2. What the client may or may not do with a project or property, after handoff, is irrelevant in the context of quality of work delivered. Nothing excuses “designing-down” to a population or client. Our job is to do the absolute best work possible, to prepare the receiving client to manage and maintain in the most efficient, best possible way, and hand it off. Period.
  3. Nothing mitigates that obligation.

“Those people” are just as smart as any of us and, while there may be an absence of knowledge in certain areas of experience and expertise, while there may be a virtually crippling lack of experience or failure to grasp certain concepts with which we Westerners may be almost inherently (or culturally) familiar; this does not mean the mind across the table or desk from us is not just as sharp as (if not sharper than) our own. Maybe even smarter, as we are likely speaking our native tongue which may be the other person’s third, fourth or fifth language.


Publicity, Press Releases and Reality

Used to be, development companies could issue a press release and make promises and predictions about a project. Those releases would be picked up by industry or mainstream press and repeated. People would read them and consider them to be truthful, make assessments (and, in our case, plans to visit or participate) and do so. Showtime would come and people would travel from far and near to see this thing and, having been told nothing different, would embrace what they experienced as exactly what they’d read it would be…trusting that this is the best, possible experience without even thinking about it.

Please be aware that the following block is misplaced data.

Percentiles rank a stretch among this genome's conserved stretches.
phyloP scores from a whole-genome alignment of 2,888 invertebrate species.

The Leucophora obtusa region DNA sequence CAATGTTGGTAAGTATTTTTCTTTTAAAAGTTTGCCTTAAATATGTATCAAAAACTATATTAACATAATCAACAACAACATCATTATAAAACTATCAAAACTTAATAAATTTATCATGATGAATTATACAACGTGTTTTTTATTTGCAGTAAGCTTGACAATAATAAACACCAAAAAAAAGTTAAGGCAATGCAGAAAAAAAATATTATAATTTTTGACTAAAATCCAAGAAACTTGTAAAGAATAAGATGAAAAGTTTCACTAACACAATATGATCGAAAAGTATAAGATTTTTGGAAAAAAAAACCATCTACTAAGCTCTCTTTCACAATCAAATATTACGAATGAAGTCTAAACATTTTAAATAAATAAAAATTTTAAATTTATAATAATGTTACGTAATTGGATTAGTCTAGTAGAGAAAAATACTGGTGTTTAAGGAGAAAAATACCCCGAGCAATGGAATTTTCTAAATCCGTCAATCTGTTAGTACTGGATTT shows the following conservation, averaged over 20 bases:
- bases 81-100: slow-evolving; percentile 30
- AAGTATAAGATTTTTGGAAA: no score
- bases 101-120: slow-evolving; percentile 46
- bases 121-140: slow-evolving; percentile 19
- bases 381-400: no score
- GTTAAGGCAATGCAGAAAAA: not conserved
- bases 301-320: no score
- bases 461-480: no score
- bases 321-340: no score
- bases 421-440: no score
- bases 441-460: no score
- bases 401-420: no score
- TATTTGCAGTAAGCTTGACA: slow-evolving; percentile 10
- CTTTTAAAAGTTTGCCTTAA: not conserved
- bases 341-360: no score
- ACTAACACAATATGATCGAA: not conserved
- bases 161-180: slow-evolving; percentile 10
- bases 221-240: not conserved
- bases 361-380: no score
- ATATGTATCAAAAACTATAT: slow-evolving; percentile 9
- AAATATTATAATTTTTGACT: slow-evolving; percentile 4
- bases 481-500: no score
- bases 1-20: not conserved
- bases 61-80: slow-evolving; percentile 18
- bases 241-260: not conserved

Now, It’s all google-able. If we say, today, that our park will be the utmost in immersive guest experience; those words will remain in audience consciousness to fuel expectation for Opening Day…and today’s Opening Day Expectations are far more sophisticated, more aware and certainly more critical of failure than those of generations past.

This raises the question of how to report on ongoing, developing and soon-to-open projects.

In the name of supporting the industry, our industry press is skittish about reporting negatively and candidly on projects coming down the pike. This makes sense in terms of the revenue stream that supports these publications, as well as in the context of not wanting to undermine potential successes.

That being said, is there an approach, avenue or forum where projects known to be at risk can be rescued before it’s too late? How can we help? In recent forums, industry audiences have been adamant that they want to know the truth about projects in development as these projects go from concept to reality. Might candid, clear-eyed reporting offer opportunity for the appropriate Rescuing Colleague to step up and offer White Knight services?